And, as we look forward to gift-giving, here’s a second seasonal haiku to end our Advent series (I couldn’t resist it). Thanks for reading along, I hope you’ve had as much pleasure as I had in putting it together.
four in the morning it begins with hooves on the roof
Alan Summers Presence 74, 2022
Best wishes to all readers and their families for a safe and peaceful 2023.
Echidna Tracks issue 9: Journeys has now finished publishing. My haiku published on August 19 was dedicated to my Scottish great-great-great grandparents Jean and William Risk. They and two of their children, including my 6-year-old great-great-grandmother Mary, emigrated to Australia in 1841.
We’d gone to the local archives where we’d been told we could get information about the cemetery. ‘Oh yes,’ the brisk woman said, ‘we have a map so we can send you right to the spot. What were their names?’ She ran her finger down the alphabetical list and ‘… ah’. All buried in unmarked graves. She could still send us ‘right to the spot’ though so I went and stood there and felt sorry for them.
goldfield cemetery — my ancestors in the section with no headstones
Sandra Simpson Echidna Tracks 9
Mary, by the way, was a widow with two young children by the age of 21. Five years later she married my great-great-grandfather, an Englishman, in Maldon. They and their family emigrated to New Zealand some time from 1875-1877.
I took a pottery class earlier this year, something I’ve been wanting to do for a long time and, despite having to wear masks (and so occasionally having steamed-up glasses), at the end of the 6 weeks I had some things I could take pride in — two bowls, two jugs and a small planter pot, all glazed. It was a hand-building class, using slab and coil techniques, so now I’m keen to try working on a wheel.
first pottery class … finding the jug inside the clay
maybe Covid-positive … the day’s first shadow bird shaped
Sandra Simpson Kokako 37
autumn gales – setting tonight’s fire with acorns
Sandra Simpson Kokako 37
The Asahi Haikuist Network was founded in 1995 by David McMurray, a Canada-born professor at the International University of Kagoshima in Japan, who still puts it together. It originally appeared in the Asahi Shimbun newspaper every week, but more recently has been posted every fortnight on the paper’s website.
David made a call for Southern Hemisphere-themed haiku and I’ve had a few selected for publication beyond the theme edition. The following haiku was written exactly as it happened, the spot being Tangimoana on the west coast of the North Island of New Zealand, while the second one recalls a visit to a church, which I seem to think was in Paihia, an historic settlement in the Bay of Islands.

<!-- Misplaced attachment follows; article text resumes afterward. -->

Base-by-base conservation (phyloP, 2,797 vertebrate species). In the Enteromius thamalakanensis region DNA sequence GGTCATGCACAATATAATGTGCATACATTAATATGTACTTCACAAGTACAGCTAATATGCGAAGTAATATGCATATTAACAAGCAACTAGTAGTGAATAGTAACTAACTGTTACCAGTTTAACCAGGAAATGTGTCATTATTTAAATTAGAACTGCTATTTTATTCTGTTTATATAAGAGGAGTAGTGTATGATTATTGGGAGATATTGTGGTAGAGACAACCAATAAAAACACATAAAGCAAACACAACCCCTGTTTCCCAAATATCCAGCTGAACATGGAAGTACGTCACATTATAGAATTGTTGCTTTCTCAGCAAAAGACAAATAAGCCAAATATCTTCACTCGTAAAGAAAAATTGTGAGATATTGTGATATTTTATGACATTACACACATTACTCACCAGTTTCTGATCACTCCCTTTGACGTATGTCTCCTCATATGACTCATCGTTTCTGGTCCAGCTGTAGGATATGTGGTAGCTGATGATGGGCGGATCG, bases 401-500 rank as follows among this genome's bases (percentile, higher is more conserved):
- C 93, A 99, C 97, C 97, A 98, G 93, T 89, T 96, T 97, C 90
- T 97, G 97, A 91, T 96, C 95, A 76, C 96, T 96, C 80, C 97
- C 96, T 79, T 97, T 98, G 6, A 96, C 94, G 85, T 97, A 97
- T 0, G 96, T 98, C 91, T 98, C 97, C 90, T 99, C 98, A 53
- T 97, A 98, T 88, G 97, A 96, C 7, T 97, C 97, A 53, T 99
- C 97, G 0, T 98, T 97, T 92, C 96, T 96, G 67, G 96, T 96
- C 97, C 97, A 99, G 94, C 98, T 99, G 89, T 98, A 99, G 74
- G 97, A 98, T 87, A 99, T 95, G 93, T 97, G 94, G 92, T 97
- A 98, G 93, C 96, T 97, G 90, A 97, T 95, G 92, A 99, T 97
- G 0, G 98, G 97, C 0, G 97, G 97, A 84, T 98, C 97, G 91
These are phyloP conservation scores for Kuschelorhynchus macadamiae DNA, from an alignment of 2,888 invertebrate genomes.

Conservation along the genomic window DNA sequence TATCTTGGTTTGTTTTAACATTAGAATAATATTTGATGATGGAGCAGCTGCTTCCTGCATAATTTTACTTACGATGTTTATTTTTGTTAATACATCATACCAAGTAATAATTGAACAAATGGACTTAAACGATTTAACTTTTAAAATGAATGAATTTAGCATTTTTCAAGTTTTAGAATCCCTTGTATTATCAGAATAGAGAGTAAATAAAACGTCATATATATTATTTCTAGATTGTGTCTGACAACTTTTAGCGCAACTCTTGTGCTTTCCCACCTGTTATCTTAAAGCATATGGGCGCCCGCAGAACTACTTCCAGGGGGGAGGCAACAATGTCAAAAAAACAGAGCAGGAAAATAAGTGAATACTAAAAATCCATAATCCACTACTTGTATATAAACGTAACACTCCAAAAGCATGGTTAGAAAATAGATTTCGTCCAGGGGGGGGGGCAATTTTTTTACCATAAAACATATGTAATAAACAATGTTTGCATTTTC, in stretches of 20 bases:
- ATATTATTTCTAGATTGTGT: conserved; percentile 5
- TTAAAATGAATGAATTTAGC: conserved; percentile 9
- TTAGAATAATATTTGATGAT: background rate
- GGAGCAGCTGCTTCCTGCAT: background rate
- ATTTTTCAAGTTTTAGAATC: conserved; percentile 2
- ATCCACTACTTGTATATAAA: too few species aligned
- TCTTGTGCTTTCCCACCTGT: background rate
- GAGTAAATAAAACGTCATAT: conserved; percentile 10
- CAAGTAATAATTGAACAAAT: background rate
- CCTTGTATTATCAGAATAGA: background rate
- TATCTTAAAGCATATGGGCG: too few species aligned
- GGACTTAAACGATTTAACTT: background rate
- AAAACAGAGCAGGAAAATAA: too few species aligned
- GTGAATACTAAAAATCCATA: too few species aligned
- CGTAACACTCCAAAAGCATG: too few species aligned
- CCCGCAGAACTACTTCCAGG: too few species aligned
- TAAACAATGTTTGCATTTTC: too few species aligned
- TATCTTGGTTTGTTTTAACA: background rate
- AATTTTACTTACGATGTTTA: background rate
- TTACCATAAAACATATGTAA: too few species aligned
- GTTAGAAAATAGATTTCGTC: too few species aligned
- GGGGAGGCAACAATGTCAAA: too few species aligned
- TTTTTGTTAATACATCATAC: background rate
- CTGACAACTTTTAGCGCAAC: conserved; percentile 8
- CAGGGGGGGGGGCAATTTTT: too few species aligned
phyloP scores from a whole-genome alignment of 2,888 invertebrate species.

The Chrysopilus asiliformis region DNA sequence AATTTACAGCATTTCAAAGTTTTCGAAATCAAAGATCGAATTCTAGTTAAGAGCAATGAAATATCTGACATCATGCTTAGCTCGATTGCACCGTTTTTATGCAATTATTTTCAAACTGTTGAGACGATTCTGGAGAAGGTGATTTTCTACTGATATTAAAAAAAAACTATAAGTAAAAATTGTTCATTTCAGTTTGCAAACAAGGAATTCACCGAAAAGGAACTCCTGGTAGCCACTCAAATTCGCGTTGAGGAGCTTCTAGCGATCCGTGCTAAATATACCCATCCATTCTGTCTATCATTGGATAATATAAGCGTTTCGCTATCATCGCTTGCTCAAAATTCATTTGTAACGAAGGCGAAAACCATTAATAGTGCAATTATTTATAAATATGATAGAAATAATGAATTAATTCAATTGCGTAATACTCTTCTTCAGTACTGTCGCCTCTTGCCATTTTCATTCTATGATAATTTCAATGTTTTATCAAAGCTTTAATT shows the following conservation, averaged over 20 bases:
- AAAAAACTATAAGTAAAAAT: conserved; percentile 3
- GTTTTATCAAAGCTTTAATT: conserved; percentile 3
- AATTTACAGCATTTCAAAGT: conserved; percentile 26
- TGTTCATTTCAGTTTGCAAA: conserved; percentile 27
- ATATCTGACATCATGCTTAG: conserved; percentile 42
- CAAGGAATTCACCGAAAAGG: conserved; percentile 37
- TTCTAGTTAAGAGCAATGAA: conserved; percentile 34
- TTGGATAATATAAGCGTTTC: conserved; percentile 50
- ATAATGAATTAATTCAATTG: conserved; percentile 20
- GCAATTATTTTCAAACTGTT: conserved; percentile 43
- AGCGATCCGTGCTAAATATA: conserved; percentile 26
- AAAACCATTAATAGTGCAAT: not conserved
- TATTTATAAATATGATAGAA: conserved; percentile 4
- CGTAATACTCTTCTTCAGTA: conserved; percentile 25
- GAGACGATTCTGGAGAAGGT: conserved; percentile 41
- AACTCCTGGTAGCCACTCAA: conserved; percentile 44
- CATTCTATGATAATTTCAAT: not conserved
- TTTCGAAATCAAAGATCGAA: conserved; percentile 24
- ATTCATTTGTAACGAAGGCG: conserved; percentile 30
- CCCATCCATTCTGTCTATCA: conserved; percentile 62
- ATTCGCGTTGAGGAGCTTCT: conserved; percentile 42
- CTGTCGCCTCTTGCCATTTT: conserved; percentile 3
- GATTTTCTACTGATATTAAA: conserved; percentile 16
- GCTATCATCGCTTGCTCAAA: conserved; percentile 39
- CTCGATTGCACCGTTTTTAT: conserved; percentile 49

the road comes to a ragged end… tasman sea
Sandra Simpson Asahi Haikuist Network, August 19
whalers’ church – all the hassocks hand embroidered
Sandra Simpson Asahi Haikuist Network, September 16
The centre of Tauranga has been a building site for years — first all the earthquake strengthening work that had to be carried out after the 2011 Christchurch quake sparked law reforms, then big, new buildings going up that were slowed by Covid, and we’re even having some big ones deconstructed with something new still to go on the sites. Scaffolding everywhere!
cobweb clouds … scaffolders shout from floor to floor
I effectively lost 2 weeks last month due to Covid. Firstly, having to start isolation when Haiku Husband tested positive, and then coming down with it myself a few days later. While HH’s illness was fairly bad, mine was mild. I was relating all this to a haiku friend overseas who answered that I must have written some new haiku. Wrong! The couple I managed over my few days in bed resemble a fever dream so odd are they.
journal closed I fall asleep to steady rain
Ferris Gilli from Gratitude in the Time of Covid-19 The Haiku Hecameron (2020)
a thunderstorm & then you hear the kitchen clock
John Martone from NOON: An Anthology of Short Poems (2019)
moonlight on the sickroom wall the shadow of leaves
Sandra Simpson from Kokako 5 (2006)
The Covid variant most New Zealanders are experiencing now is highly transmissible so although we were isolating from one another inside the house, Haiku Son eventually tested positive too … and, perhaps because he’s young and strong, was barely ill with it. Fortunately, we’d had time to stock up on tinned soup, eggs, frozen meals, pain relief, etc before we were all ill, and HH’s work dropped off extra RAT kits. When we felt like eating again we didn’t have to do much to make something that could pass for a meal.
starlings in her voice a winter’s worth of worry
Francine Banwarth from Wishbone Moon anthology (2018)
As the older occupants of the house slowly began to recover, we discovered we were both left with low energy levels, which are still impacting us a bit, and a ‘flat’ feeling. Almost a month later I still have a wracking cough, which HH and HS didn’t get.